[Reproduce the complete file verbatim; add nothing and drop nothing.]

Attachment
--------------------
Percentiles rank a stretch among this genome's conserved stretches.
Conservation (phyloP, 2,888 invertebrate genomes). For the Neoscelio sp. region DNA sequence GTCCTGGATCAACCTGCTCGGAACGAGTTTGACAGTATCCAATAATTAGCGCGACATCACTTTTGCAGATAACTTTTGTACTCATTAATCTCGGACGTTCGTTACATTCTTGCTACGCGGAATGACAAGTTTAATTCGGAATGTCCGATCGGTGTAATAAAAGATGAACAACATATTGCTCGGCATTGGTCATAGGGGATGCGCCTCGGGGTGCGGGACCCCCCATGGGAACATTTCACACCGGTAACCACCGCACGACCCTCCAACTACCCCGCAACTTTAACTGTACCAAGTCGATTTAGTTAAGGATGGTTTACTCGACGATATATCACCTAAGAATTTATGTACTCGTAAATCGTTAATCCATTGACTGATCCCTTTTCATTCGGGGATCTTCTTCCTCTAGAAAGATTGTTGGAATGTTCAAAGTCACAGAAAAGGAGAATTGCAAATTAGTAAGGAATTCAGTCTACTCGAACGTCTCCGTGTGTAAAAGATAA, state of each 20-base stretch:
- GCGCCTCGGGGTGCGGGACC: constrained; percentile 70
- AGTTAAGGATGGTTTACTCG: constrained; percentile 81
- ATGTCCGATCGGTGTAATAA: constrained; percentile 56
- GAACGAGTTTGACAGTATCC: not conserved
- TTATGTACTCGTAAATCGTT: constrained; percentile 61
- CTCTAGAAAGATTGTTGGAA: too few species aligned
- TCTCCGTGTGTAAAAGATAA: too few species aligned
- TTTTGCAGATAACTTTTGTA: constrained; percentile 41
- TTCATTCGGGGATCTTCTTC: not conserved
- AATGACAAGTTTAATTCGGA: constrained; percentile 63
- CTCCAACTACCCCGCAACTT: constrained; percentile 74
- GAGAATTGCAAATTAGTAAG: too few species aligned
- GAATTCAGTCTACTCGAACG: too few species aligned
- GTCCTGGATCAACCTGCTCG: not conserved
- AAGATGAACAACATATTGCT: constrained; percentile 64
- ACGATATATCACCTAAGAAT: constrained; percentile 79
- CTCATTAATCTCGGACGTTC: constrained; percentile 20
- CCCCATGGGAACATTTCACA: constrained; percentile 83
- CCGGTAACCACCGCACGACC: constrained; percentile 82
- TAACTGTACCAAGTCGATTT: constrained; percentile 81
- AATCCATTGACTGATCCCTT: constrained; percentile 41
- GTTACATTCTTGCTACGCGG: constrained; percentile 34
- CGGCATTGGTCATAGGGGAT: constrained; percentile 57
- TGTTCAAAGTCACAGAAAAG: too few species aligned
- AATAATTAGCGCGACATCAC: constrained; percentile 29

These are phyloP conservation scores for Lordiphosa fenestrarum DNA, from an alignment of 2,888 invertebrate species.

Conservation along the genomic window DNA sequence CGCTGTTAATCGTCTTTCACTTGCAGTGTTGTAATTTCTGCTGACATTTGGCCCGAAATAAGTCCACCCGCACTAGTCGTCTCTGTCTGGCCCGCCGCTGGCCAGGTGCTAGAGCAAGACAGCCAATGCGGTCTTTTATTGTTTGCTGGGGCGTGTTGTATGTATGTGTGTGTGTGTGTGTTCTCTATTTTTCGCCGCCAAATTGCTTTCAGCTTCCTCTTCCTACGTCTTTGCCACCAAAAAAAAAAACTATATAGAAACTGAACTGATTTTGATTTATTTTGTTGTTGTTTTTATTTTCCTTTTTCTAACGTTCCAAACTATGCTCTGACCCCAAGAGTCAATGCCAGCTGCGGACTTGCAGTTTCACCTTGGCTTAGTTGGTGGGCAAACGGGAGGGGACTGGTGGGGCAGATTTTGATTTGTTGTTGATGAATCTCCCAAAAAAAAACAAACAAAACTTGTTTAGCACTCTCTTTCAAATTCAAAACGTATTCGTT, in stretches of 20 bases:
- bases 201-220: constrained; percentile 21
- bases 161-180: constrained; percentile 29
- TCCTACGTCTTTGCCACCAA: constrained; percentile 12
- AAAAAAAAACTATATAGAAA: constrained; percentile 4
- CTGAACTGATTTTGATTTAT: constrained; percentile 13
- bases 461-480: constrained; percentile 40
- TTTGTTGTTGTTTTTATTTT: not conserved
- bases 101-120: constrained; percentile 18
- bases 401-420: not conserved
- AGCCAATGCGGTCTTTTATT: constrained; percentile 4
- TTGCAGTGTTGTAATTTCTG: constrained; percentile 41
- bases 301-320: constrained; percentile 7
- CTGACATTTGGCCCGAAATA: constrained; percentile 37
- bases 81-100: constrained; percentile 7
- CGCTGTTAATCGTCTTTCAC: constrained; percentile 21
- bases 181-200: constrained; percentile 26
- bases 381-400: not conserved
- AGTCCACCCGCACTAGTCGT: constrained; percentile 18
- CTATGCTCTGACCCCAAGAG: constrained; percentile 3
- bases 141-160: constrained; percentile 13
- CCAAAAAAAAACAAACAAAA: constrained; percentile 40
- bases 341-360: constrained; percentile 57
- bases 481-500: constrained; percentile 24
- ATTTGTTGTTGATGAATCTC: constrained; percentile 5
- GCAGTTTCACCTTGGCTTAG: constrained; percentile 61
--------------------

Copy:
Percentiles rank a stretch among this genome's conserved stretches.
Conservation (phyloP, 2,888 invertebrate genomes). For the Neoscelio sp. region DNA sequence GTCCTGGATCAACCTGCTCGGAACGAGTTTGACAGTATCCAATAATTAGCGCGACATCACTTTTGCAGATAACTTTTGTACTCATTAATCTCGGACGTTCGTTACATTCTTGCTACGCGGAATGACAAGTTTAATTCGGAATGTCCGATCGGTGTAATAAAAGATGAACAACATATTGCTCGGCATTGGTCATAGGGGATGCGCCTCGGGGTGCGGGACCCCCCATGGGAACATTTCACACCGGTAACCACCGCACGACCCTCCAACTACCCCGCAACTTTAACTGTACCAAGTCGATTTAGTTAAGGATGGTTTACTCGACGATATATCACCTAAGAATTTATGTACTCGTAAATCGTTAATCCATTGACTGATCCCTTTTCATTCGGGGATCTTCTTCCTCTAGAAAGATTGTTGGAATGTTCAAAGTCACAGAAAAGGAGAATTGCAAATTAGTAAGGAATTCAGTCTACTCGAACGTCTCCGTGTGTAAAAGATAA, state of each 20-base stretch:
- GCGCCTCGGGGTGCGGGACC: constrained; percentile 70
- AGTTAAGGATGGTTTACTCG: constrained; percentile 81
- ATGTCCGATCGGTGTAATAA: constrained; percentile 56
- GAACGAGTTTGACAGTATCC: not conserved
- TTATGTACTCGTAAATCGTT: constrained; percentile 61
- CTCTAGAAAGATTGTTGGAA: too few species aligned
- TCTCCGTGTGTAAAAGATAA: too few species aligned
- TTTTGCAGATAACTTTTGTA: constrained; percentile 41
- TTCATTCGGGGATCTTCTTC: not conserved
- AATGACAAGTTTAATTCGGA: constrained; percentile 63
- CTCCAACTACCCCGCAACTT: constrained; percentile 74
- GAGAATTGCAAATTAGTAAG: too few species aligned
- GAATTCAGTCTACTCGAACG: too few species aligned
- GTCCTGGATCAACCTGCTCG: not conserved
- AAGATGAACAACATATTGCT: constrained; percentile 64
- ACGATATATCACCTAAGAAT: constrained; percentile 79
- CTCATTAATCTCGGACGTTC: constrained; percentile 20
- CCCCATGGGAACATTTCACA: constrained; percentile 83
- CCGGTAACCACCGCACGACC: constrained; percentile 82
- TAACTGTACCAAGTCGATTT: constrained; percentile 81
- AATCCATTGACTGATCCCTT: constrained; percentile 41
- GTTACATTCTTGCTACGCGG: constrained; percentile 34
- CGGCATTGGTCATAGGGGAT: constrained; percentile 57
- TGTTCAAAGTCACAGAAAAG: too few species aligned
- AATAATTAGCGCGACATCAC: constrained; percentile 29

These are phyloP conservation scores for Lordiphosa fenestrarum DNA, from an alignment of 2,888 invertebrate species.

Conservation along the genomic window DNA sequence CGCTGTTAATCGTCTTTCACTTGCAGTGTTGTAATTTCTGCTGACATTTGGCCCGAAATAAGTCCACCCGCACTAGTCGTCTCTGTCTGGCCCGCCGCTGGCCAGGTGCTAGAGCAAGACAGCCAATGCGGTCTTTTATTGTTTGCTGGGGCGTGTTGTATGTATGTGTGTGTGTGTGTGTTCTCTATTTTTCGCCGCCAAATTGCTTTCAGCTTCCTCTTCCTACGTCTTTGCCACCAAAAAAAAAAACTATATAGAAACTGAACTGATTTTGATTTATTTTGTTGTTGTTTTTATTTTCCTTTTTCTAACGTTCCAAACTATGCTCTGACCCCAAGAGTCAATGCCAGCTGCGGACTTGCAGTTTCACCTTGGCTTAGTTGGTGGGCAAACGGGAGGGGACTGGTGGGGCAGATTTTGATTTGTTGTTGATGAATCTCCCAAAAAAAAACAAACAAAACTTGTTTAGCACTCTCTTTCAAATTCAAAACGTATTCGTT, in stretches of 20 bases:
- bases 201-220: constrained; percentile 21
- bases 161-180: constrained; percentile 29
- TCCTACGTCTTTGCCACCAA: constrained; percentile 12
- AAAAAAAAACTATATAGAAA: constrained; percentile 4
- CTGAACTGATTTTGATTTAT: constrained; percentile 13
- bases 461-480: constrained; percentile 40
- TTTGTTGTTGTTTTTATTTT: not conserved
- bases 101-120: constrained; percentile 18
- bases 401-420: not conserved
- AGCCAATGCGGTCTTTTATT: constrained; percentile 4
- TTGCAGTGTTGTAATTTCTG: constrained; percentile 41
- bases 301-320: constrained; percentile 7
- CTGACATTTGGCCCGAAATA: constrained; percentile 37
- bases 81-100: constrained; percentile 7
- CGCTGTTAATCGTCTTTCAC: constrained; percentile 21
- bases 181-200: constrained; percentile 26
- bases 381-400: not conserved
- AGTCCACCCGCACTAGTCGT: constrained; percentile 18
- CTATGCTCTGACCCCAAGAG: constrained; percentile 3
- bases 141-160: constrained; percentile 13
- CCAAAAAAAAACAAACAAAA: constrained; percentile 40
- bases 341-360: constrained; percentile 57
- bases 481-500: constrained; percentile 24
- ATTTGTTGTTGATGAATCTC: constrained; percentile 5
- GCAGTTTCACCTTGGCTTAG: constrained; percentile 61